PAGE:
It is Time for Golovkin to Drop the IBF Belt?
By Donavan Leonard: “All the belts” was the mantra put forth by middleweight champion Gennady Golovkin (38-0-1, 34 KOs) when his invasion of the United States began in September 2012 with a TKO victory over Grzegorz Proksa.
The fighter known as Triple G had not been afforded an opportunity to fight for a title while promoted by Universum, although they had two other champions in their stable, Felix Sturm and Sebastin Zbik. Feeling frozen out, he made the move to K2 promotions, who put him on his current path. The talk about unifying belts and conquering all the other champions was his way of trying to corner other champions, cutting off the ring so to speak, so that they would eventually have to fight him. The real purpose of this chatter? Financial security.
When Golovkin was being introduced to American audiences, popular fighters such as Sergio Martinez and Julio Cesar Chavez, Jr. held belts. Other more popular fighters had made noises about moving up in weight (Miguel Cotto, Saul Alvarez). As lucrative bouts with Martinez and Chavez never transpired, and Cotto and Alvarez moved toward their own title bout, Golovkin had few options. He could become a paper champion defending against perceived or actual weak mandatory challengers, or he could pursue the other titles available to increase his recognition and give his claim as being the best middleweight additional credence. His wins over Marco Antonio Rubio and David Lemieux provided those titles, and he was presented two options: fight Billy Joe Saunders for the WBO and final “recognized” belt, or face Alvarez for by far the greatest amount of money he could earn.
Golovkin, as most people would, chose the Alvarez option. That move solidified the fact that Golovkin is (rightfully) fighting for the ability to provide for himself and his family, and not to gather the most sanctioning organization trinkets. That fight took place September 2017, and a rematch is likely for September 2018. Meanwhile, mandatory challengers for various belts have been lining up. Conquered foe Daniel Jacobs, Sergiy Derevyanchenko, and Jermall Charlo are now waiting their turn for a shot at the title. As a fighter who had to wait an inordinate amount of time to get his chance for a title, Golovkin should do the right thing and drop, at the very least, the IBF belt.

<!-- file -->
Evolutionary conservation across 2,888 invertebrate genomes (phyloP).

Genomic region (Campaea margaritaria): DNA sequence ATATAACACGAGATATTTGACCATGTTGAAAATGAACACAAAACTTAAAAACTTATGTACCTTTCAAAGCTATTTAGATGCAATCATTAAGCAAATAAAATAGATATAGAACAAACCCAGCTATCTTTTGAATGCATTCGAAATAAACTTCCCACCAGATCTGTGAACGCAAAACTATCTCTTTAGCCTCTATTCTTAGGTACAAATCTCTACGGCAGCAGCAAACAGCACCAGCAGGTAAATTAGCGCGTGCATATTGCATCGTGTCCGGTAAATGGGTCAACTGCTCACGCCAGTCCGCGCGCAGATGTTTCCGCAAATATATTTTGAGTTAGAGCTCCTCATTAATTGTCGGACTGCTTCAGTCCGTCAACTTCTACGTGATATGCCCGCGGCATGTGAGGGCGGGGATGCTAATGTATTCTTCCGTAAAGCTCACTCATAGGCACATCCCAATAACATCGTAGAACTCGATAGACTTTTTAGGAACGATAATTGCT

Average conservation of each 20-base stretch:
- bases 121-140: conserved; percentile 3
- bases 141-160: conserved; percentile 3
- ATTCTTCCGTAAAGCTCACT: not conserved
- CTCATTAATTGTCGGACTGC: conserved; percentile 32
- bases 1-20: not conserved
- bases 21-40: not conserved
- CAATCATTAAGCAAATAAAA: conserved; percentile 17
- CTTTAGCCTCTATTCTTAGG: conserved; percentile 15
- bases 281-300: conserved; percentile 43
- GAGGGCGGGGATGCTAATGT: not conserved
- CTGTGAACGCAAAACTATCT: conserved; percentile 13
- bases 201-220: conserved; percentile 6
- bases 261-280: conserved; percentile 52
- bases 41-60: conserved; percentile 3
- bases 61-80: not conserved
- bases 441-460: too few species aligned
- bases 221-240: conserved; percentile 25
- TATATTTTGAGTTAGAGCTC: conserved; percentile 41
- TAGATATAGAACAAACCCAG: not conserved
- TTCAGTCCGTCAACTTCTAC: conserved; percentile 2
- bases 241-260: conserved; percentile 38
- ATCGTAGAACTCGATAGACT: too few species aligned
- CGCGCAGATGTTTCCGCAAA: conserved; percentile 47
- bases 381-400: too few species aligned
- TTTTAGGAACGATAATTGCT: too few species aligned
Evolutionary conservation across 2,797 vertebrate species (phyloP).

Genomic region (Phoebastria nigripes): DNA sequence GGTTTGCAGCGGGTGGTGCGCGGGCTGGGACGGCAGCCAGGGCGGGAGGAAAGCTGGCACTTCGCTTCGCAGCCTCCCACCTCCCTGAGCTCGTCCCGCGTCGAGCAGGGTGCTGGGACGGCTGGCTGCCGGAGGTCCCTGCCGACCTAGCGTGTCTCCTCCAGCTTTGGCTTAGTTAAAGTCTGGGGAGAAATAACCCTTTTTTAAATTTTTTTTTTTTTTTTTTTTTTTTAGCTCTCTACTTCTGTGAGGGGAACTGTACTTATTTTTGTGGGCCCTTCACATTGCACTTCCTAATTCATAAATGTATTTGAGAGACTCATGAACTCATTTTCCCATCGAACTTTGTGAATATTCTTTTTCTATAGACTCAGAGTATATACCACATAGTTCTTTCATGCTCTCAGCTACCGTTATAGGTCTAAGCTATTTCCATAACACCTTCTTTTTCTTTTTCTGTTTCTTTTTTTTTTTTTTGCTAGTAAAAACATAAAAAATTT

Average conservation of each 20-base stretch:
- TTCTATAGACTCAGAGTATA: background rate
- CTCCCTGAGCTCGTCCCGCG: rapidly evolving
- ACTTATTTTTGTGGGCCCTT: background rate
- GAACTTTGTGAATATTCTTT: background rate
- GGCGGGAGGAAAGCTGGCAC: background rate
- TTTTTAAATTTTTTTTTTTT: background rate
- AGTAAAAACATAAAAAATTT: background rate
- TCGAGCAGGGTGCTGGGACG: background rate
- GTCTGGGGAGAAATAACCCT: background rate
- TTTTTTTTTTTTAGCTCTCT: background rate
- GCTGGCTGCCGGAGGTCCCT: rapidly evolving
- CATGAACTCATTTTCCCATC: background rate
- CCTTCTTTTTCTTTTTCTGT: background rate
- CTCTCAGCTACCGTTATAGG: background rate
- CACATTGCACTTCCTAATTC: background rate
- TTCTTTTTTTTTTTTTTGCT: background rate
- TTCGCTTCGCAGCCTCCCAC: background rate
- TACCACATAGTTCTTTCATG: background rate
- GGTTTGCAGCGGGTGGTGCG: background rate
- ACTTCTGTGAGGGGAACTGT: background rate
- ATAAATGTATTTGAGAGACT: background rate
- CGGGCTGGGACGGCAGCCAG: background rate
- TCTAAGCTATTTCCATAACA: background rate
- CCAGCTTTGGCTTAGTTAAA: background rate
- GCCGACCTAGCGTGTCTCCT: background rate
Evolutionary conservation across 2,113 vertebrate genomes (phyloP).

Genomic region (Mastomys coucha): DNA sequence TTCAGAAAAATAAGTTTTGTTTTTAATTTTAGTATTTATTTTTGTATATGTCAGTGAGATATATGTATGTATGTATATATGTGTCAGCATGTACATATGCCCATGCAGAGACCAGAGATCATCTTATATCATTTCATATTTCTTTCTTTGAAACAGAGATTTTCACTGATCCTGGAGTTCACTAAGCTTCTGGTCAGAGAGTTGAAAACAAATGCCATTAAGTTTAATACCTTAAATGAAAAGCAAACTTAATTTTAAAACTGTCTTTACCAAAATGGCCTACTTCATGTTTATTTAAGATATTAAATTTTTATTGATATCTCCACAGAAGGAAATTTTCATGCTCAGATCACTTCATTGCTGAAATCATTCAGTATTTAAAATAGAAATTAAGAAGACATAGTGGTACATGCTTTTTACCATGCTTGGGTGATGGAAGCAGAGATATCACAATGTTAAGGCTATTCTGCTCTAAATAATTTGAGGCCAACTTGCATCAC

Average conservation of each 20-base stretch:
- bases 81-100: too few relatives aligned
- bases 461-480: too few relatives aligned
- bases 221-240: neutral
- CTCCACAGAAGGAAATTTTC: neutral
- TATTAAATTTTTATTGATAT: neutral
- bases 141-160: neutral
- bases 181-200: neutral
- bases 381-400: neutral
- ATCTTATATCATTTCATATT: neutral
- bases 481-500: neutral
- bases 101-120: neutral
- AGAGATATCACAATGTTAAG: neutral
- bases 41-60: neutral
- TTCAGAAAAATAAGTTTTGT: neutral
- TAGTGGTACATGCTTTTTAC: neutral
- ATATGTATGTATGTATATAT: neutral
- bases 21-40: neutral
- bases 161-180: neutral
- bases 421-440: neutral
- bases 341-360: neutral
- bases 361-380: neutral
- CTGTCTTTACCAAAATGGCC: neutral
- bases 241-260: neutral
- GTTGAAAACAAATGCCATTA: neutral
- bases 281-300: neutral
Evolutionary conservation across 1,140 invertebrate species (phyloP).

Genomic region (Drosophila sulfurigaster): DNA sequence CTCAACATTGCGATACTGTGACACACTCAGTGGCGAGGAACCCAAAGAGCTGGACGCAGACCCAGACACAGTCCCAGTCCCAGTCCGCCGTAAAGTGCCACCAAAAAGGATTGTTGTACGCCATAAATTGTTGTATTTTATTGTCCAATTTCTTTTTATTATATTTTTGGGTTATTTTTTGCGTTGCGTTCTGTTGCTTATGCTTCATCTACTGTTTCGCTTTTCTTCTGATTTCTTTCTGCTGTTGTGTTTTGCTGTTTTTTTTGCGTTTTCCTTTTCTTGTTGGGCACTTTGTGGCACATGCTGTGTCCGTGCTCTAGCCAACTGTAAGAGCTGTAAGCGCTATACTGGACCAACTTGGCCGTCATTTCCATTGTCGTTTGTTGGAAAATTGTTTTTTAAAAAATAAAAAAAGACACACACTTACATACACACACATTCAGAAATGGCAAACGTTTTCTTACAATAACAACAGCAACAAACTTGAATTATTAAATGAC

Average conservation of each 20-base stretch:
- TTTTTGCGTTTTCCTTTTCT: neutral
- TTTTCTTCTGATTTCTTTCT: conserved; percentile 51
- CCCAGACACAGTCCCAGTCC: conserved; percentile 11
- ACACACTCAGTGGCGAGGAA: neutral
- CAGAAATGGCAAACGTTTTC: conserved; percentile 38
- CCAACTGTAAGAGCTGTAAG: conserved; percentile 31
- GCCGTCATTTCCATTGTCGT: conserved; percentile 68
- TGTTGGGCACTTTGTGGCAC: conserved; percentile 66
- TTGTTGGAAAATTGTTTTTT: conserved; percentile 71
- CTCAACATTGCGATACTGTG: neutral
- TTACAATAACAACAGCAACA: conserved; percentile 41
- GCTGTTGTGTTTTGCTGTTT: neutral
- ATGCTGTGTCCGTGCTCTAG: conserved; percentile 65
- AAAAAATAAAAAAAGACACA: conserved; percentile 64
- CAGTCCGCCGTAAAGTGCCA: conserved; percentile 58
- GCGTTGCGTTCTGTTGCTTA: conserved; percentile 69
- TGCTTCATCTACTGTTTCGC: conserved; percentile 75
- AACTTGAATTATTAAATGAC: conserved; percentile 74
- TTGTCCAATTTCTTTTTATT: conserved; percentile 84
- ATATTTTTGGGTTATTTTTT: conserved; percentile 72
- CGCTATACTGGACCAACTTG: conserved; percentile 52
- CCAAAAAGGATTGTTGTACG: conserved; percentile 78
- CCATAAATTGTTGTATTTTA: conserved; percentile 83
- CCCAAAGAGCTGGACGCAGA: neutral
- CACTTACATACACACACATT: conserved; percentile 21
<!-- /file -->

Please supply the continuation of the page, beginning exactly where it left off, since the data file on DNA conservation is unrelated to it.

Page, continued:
Golovkin had a chance to fulfill his obligation to IBF challenger Derevyanchenko, and his team chose to fight a non-mandatory challenger in Vanes Martirosyan. Regardless of Martirosyan’s credentials, he did not fulfill any of the requirements for a title bout. He was not a fellow champion in the weight class, and he was not the mandatory by any organization. Triple G has been ordered to fight “The Technician” by August 3rd, but with the Alvarez rematch on deck in September, the chance of that fight happening is zero. Golovkin holding onto the belt for even a day longer is not fair to Derevyanchenko or his opponent for the vacant belt (possibly Jacobs). Any other action is freezing the belt and is preventing these fighters from fighting for a title in a timely manner-something to which he should be able to relate.
There are positives for this move. Not only would one of those fighters be able to call themselves champion (although Golovkin would still be considered the best in the division), but it would provide a great fight for fans. If Golovkin does not drop the IBF belt or is not stripped, Derevyanchenko will most likely take another stay-busy fight against the likes of Dashon Johnson and Jacobs would likely face another Luis Aris-type opponent. Those are not the matches that the fans would prefer to see, and those are also not the bouts that would provide top motivation, or purse, for these fighters.
Another positive for allowing other fighters to compete for the belt is that if GGG continues to win, then the next time it is time to face the opponent, say Derevyanchenko, then it would be facing another champion. Today the bout would be “champion vs mandatory”, but if this fight takes place after (in theory) a Golovkin win and a Derevyanchenko win, then it will be promoted as a unification bout, with two champions determined to decide who truly is the king of the division. Calling a fight, a unification bout may be putting lipstick on a pig (see Julius Indongo vs. Terence Crawford), but it is still better marketing than simply calling it an obligation before the next big bout. This could be applied to any belt that Golovkin can shed and remain a titlist.
If Golovkin truly wants to hold all the recognized belts for a day as Crawford did, his next bout needs to be with Billy Joe Saunders. One belt is all it will take to get Canelo back into the ring with him in September. If the amount of money he will earn is now his focus, then he needs to do the right thing for all the other fighters in the division, as well as the fans, and drop the extra belts, along with the hashtag.